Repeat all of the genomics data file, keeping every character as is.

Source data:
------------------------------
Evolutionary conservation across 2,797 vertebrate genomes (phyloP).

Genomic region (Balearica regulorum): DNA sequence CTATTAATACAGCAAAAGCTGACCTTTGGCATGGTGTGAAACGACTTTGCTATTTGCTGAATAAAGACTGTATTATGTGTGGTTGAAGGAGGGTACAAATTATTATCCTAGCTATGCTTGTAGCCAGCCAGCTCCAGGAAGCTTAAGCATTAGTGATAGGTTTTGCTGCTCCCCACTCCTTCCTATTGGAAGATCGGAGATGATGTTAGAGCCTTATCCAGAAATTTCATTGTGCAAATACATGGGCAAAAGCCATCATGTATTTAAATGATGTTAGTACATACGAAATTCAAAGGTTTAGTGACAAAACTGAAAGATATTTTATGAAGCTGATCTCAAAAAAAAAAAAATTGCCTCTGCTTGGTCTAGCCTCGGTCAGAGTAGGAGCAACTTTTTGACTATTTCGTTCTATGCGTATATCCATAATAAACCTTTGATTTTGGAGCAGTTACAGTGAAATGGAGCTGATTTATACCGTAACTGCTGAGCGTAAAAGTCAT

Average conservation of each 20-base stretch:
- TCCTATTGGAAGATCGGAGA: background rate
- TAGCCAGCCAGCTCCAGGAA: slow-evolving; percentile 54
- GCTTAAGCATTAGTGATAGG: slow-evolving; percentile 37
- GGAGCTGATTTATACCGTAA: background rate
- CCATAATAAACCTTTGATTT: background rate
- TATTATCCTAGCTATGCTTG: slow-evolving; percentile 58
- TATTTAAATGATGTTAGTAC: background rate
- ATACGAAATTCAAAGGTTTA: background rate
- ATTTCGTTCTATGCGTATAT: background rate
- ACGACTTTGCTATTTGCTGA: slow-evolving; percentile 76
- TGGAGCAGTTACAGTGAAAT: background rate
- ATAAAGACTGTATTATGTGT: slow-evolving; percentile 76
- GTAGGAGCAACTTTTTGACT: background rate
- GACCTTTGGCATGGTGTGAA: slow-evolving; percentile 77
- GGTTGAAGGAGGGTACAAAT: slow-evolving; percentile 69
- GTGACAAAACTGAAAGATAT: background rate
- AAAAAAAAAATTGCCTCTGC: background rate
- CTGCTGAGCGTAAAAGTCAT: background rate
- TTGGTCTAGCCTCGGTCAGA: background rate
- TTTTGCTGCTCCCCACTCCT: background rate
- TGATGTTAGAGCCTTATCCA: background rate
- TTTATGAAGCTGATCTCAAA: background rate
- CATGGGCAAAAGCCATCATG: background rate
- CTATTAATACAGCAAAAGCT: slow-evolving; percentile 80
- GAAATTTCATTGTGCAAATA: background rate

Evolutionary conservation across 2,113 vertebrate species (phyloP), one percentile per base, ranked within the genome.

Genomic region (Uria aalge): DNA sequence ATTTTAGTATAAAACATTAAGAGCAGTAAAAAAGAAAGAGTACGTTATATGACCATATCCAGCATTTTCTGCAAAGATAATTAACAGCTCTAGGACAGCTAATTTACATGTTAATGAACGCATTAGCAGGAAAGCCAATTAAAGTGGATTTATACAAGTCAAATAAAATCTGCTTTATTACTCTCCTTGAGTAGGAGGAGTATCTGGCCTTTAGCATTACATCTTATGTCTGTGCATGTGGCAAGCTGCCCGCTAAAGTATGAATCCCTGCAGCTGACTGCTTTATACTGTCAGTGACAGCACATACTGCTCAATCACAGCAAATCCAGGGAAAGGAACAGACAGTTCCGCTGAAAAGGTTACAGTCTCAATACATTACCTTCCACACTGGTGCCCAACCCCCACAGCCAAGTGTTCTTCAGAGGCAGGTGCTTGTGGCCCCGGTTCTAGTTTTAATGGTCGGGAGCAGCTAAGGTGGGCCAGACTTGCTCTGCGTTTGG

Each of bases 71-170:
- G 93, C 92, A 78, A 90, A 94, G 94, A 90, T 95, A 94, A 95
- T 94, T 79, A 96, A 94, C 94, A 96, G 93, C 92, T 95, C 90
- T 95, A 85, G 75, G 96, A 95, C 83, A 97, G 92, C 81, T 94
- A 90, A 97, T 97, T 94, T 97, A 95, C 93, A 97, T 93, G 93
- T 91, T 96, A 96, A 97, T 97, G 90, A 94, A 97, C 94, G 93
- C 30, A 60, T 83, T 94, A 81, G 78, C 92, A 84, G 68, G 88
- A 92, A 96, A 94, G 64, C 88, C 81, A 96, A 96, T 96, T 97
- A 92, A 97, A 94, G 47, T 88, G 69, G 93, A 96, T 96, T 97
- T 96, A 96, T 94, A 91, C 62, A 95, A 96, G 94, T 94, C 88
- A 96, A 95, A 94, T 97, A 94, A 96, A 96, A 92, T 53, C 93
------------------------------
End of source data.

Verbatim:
Evolutionary conservation across 2,797 vertebrate genomes (phyloP).

Genomic region (Balearica regulorum): DNA sequence CTATTAATACAGCAAAAGCTGACCTTTGGCATGGTGTGAAACGACTTTGCTATTTGCTGAATAAAGACTGTATTATGTGTGGTTGAAGGAGGGTACAAATTATTATCCTAGCTATGCTTGTAGCCAGCCAGCTCCAGGAAGCTTAAGCATTAGTGATAGGTTTTGCTGCTCCCCACTCCTTCCTATTGGAAGATCGGAGATGATGTTAGAGCCTTATCCAGAAATTTCATTGTGCAAATACATGGGCAAAAGCCATCATGTATTTAAATGATGTTAGTACATACGAAATTCAAAGGTTTAGTGACAAAACTGAAAGATATTTTATGAAGCTGATCTCAAAAAAAAAAAAATTGCCTCTGCTTGGTCTAGCCTCGGTCAGAGTAGGAGCAACTTTTTGACTATTTCGTTCTATGCGTATATCCATAATAAACCTTTGATTTTGGAGCAGTTACAGTGAAATGGAGCTGATTTATACCGTAACTGCTGAGCGTAAAAGTCAT

Average conservation of each 20-base stretch:
- TCCTATTGGAAGATCGGAGA: background rate
- TAGCCAGCCAGCTCCAGGAA: slow-evolving; percentile 54
- GCTTAAGCATTAGTGATAGG: slow-evolving; percentile 37
- GGAGCTGATTTATACCGTAA: background rate
- CCATAATAAACCTTTGATTT: background rate
- TATTATCCTAGCTATGCTTG: slow-evolving; percentile 58
- TATTTAAATGATGTTAGTAC: background rate
- ATACGAAATTCAAAGGTTTA: background rate
- ATTTCGTTCTATGCGTATAT: background rate
- ACGACTTTGCTATTTGCTGA: slow-evolving; percentile 76
- TGGAGCAGTTACAGTGAAAT: background rate
- ATAAAGACTGTATTATGTGT: slow-evolving; percentile 76
- GTAGGAGCAACTTTTTGACT: background rate
- GACCTTTGGCATGGTGTGAA: slow-evolving; percentile 77
- GGTTGAAGGAGGGTACAAAT: slow-evolving; percentile 69
- GTGACAAAACTGAAAGATAT: background rate
- AAAAAAAAAATTGCCTCTGC: background rate
- CTGCTGAGCGTAAAAGTCAT: background rate
- TTGGTCTAGCCTCGGTCAGA: background rate
- TTTTGCTGCTCCCCACTCCT: background rate
- TGATGTTAGAGCCTTATCCA: background rate
- TTTATGAAGCTGATCTCAAA: background rate
- CATGGGCAAAAGCCATCATG: background rate
- CTATTAATACAGCAAAAGCT: slow-evolving; percentile 80
- GAAATTTCATTGTGCAAATA: background rate

Evolutionary conservation across 2,113 vertebrate species (phyloP), one percentile per base, ranked within the genome.

Genomic region (Uria aalge): DNA sequence ATTTTAGTATAAAACATTAAGAGCAGTAAAAAAGAAAGAGTACGTTATATGACCATATCCAGCATTTTCTGCAAAGATAATTAACAGCTCTAGGACAGCTAATTTACATGTTAATGAACGCATTAGCAGGAAAGCCAATTAAAGTGGATTTATACAAGTCAAATAAAATCTGCTTTATTACTCTCCTTGAGTAGGAGGAGTATCTGGCCTTTAGCATTACATCTTATGTCTGTGCATGTGGCAAGCTGCCCGCTAAAGTATGAATCCCTGCAGCTGACTGCTTTATACTGTCAGTGACAGCACATACTGCTCAATCACAGCAAATCCAGGGAAAGGAACAGACAGTTCCGCTGAAAAGGTTACAGTCTCAATACATTACCTTCCACACTGGTGCCCAACCCCCACAGCCAAGTGTTCTTCAGAGGCAGGTGCTTGTGGCCCCGGTTCTAGTTTTAATGGTCGGGAGCAGCTAAGGTGGGCCAGACTTGCTCTGCGTTTGG

Each of bases 71-170:
- G 93, C 92, A 78, A 90, A 94, G 94, A 90, T 95, A 94, A 95
- T 94, T 79, A 96, A 94, C 94, A 96, G 93, C 92, T 95, C 90
- T 95, A 85, G 75, G 96, A 95, C 83, A 97, G 92, C 81, T 94
- A 90, A 97, T 97, T 94, T 97, A 95, C 93, A 97, T 93, G 93
- T 91, T 96, A 96, A 97, T 97, G 90, A 94, A 97, C 94, G 93
- C 30, A 60, T 83, T 94, A 81, G 78, C 92, A 84, G 68, G 88
- A 92, A 96, A 94, G 64, C 88, C 81, A 96, A 96, T 96, T 97
- A 92, A 97, A 94, G 47, T 88, G 69, G 93, A 96, T 96, T 97
- T 96, A 96, T 94, A 91, C 62, A 95, A 96, G 94, T 94, C 88
- A 96, A 95, A 94, T 97, A 94, A 96, A 96, A 92, T 53, C 93